The Donatist heresy was just a little too pure for practical purposes. If those who cooperated with Roman repression by denying their earlier Christianity were banned from returning to their earlier positions in the church, it would mean that the church would be dominated by purists little prone to practicality. But the church is always worldly ... the essence of understanding religious history is always to remember the relationship of the church to the state. (I have a brewing post on this again ... and this post is a sort of placeholder while I try to rouse my energies to the 6 hours it will take me to choke it out ... given that I have three things to write for work and two big emails to friends that are slated for a Sunday which I would prefer to spend in solitude and rambling, well it does not look good ... but there is always procrastination to hope for.)

All the assorted religious movements in christianity are prefigured in the heresies of the early centuries. The Donatists are a little like Fred Phelps ... one taste of hell and you burn forever.

Thursday, January 08, 2009


Who cares who wins the Bowl Championship Series especially when it is between Florida and Oklahoma? But I picked OK, and I think I am going to lose.

When I don't care, I tend to pick the cuter QB ... and for me that is Sam Bradford. Face like a horse, but what legs! Tim Tebow, of Florida fame, is your classic brick shithouse, and more annoyingly, he is some kind of big-time christian. Hanging out in leper colonies, fer chrissake ... and they got to rambling on about what a good guy he is. The cynic looks for a bridge under which to hide.

Sometimes I pick teams based on who their state voted for in the last Presidential election. That ought to mean Florida. But something sticks in the craw. Florida has it too good ... beaches, sun, rum, Cubans ... something has to stink, and at least that could be sports. But, nooooo!

Sports is like religion ... it makes no sense, and it has no meaning other than what you assign to it. This was a crappy game ... made the worse by way of the annoying announcing of whosits ... can't think of his name. But I end up caring. Kind of like a wandering Jew looking for a synagogue and finding ten morons. Oh well, he gasps, at least it's a minyan.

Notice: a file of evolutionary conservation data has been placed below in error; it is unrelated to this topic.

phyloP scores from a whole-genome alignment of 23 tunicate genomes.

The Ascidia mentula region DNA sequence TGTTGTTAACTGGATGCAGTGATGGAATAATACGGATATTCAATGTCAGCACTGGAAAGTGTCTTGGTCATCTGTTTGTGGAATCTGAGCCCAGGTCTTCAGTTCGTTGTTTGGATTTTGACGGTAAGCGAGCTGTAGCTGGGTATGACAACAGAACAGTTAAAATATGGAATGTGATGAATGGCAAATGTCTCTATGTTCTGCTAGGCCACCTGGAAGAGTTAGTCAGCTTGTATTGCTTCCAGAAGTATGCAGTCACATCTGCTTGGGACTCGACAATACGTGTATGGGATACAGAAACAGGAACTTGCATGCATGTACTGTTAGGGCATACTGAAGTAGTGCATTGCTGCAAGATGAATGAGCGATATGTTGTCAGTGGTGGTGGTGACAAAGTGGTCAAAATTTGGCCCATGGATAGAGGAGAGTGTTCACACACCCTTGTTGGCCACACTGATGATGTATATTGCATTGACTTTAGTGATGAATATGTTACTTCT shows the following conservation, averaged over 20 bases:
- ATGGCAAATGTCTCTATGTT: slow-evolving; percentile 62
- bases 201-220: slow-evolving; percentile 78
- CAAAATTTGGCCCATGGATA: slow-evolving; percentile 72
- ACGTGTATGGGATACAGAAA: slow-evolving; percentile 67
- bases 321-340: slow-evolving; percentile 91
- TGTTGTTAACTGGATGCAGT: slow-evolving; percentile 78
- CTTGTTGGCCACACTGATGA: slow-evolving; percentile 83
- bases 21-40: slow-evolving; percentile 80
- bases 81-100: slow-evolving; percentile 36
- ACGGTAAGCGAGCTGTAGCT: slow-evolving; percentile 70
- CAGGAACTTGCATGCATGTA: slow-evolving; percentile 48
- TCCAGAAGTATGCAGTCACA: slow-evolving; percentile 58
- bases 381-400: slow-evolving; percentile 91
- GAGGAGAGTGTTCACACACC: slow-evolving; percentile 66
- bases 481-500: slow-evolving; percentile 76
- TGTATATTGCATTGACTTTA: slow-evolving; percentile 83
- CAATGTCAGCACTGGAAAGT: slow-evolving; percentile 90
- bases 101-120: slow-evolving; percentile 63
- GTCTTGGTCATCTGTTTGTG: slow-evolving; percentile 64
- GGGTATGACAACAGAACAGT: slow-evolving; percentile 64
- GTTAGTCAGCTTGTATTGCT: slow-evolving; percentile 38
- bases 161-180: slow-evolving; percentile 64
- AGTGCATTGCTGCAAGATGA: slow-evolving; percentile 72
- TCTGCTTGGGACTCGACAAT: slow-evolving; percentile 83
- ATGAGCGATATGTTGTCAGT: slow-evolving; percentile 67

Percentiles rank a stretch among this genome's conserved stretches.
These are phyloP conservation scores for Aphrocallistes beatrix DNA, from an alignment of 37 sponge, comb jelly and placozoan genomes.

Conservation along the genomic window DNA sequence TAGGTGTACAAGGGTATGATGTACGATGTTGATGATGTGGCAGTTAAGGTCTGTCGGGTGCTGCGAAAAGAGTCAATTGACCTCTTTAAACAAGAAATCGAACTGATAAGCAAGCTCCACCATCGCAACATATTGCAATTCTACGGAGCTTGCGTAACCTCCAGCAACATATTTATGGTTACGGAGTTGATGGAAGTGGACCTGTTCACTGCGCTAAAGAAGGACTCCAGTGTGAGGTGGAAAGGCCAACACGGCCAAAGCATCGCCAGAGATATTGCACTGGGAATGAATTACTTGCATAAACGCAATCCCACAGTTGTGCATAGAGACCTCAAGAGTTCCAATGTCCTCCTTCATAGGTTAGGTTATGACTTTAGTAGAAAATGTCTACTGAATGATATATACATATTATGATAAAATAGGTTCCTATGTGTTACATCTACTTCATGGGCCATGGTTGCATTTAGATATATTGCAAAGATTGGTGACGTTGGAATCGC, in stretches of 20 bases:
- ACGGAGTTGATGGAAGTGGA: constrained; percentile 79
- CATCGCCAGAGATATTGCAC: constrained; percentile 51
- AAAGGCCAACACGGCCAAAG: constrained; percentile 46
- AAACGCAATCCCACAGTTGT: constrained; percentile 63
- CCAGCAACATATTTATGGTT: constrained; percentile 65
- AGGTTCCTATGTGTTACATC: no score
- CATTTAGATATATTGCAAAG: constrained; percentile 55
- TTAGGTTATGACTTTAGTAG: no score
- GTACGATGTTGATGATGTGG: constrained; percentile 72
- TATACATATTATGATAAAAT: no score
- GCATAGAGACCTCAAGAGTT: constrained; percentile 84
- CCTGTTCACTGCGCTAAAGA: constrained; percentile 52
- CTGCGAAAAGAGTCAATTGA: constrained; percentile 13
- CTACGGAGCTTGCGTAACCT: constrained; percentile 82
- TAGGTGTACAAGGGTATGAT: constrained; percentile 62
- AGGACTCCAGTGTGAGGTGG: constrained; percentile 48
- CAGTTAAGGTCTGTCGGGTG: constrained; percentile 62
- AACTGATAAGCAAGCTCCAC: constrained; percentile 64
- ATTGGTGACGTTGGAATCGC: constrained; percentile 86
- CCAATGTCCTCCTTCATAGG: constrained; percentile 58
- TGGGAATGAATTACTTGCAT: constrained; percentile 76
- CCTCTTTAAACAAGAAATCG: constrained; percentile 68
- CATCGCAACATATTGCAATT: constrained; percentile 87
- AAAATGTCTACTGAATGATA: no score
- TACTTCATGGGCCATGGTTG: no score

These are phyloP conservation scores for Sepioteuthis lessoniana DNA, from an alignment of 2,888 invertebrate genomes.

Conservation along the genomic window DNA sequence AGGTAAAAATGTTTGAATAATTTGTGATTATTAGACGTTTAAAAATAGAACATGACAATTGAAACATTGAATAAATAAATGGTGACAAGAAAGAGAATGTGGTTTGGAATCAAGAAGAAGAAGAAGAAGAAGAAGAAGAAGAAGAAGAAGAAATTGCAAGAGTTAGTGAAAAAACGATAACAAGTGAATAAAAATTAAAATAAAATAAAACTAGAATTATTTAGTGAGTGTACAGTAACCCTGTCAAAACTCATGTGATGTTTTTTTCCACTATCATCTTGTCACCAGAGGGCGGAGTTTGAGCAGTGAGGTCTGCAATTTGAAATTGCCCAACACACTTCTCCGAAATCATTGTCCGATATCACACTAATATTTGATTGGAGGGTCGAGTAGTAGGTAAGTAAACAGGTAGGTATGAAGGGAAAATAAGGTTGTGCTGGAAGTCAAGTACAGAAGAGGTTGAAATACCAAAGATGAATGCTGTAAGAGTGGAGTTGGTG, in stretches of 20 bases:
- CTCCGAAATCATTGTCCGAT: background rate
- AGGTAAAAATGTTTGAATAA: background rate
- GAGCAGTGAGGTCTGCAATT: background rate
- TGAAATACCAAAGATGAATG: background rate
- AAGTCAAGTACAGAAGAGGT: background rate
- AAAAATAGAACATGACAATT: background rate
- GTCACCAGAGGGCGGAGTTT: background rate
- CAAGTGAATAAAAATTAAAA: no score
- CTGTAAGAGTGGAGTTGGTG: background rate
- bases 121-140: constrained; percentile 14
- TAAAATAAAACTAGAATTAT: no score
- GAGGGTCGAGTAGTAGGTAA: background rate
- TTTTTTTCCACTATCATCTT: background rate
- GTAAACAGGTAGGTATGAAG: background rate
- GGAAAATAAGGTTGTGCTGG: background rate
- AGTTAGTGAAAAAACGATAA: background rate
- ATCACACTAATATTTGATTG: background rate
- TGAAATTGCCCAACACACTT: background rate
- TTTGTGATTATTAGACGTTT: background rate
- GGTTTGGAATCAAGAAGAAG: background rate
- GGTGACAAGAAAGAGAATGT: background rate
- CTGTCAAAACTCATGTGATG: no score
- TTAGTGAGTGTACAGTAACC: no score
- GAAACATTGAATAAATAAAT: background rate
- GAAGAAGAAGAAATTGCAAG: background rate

Does that make sense?

No. Nor does sports. But at least I am a sports fan and not some kind of religious maniac.

BTW, Florida won ... and they deserved to win because they rose at all the key moments. But I'm bummed, and I still think Bradford is hot. Time to feed my fish. Will I remember this in the morning? I hope not.

(Rech! Tebow has "John 3:16" written on the black under his eyes as he thanks Jesus Christ in the post game interview. As if Jesus would care when he has the apparently now even bigger black hole at the center of the Milky Way to think about. I need another martini.)

Wednesday, January 07, 2009

Anne of Green Gables

I just cannot get a "write" on. Back to work this week after three weeks off, and the mind reels from idea to idea.

Just watched 15 minutes of an episode of Anne of Green Gables and even sort of enjoyed it. Right now, the boob tube has some local show of a fat, happy guy from Monterey who is in France with some truffle hunters. What is wrong with me?

Reading Peter Brown's The Rise of Western Christendom ... a most rounded explanation of the period from 200 - 1000.

I tried to write something about New Year's Day and resolutions ... but it was tawdry and pointless. I promise to be a nicer person, to accept demographic change with more grace (i.e.m reduce my grousing about yuppie scum in the neighborhood by 50%), and to try to take a night off from drinking alcohol once a week. Or maybe not.

I am looking forward to Obama's inauguration. I still cannot let go of the Rick Warren betrayal. But I like the Panetta and Gupta appointments. I don't believe Richardson, even though I don't really think he is corrupt.

I think Thomas Friedman forgets roughly 1200 years of Arab history when he writes "The struggle for hegemony over the modern Arab world is as old as Nasser’s Egypt. But what is new today is that non-Arab Iran is now making a bid for primacy — challenging Egypt and Saudi Arabia." Otherwise, I pretty much agree with today's column.

The Warriors are losing to the Lakers. Yawn. I hope the Giants do not sign Manny.

This is what ennui feels like ... and I have no reason whatsoever in gawd's green earth to feel ennui. Except that Christmas is over and reality is back. I promise to get over myself shortly. Really.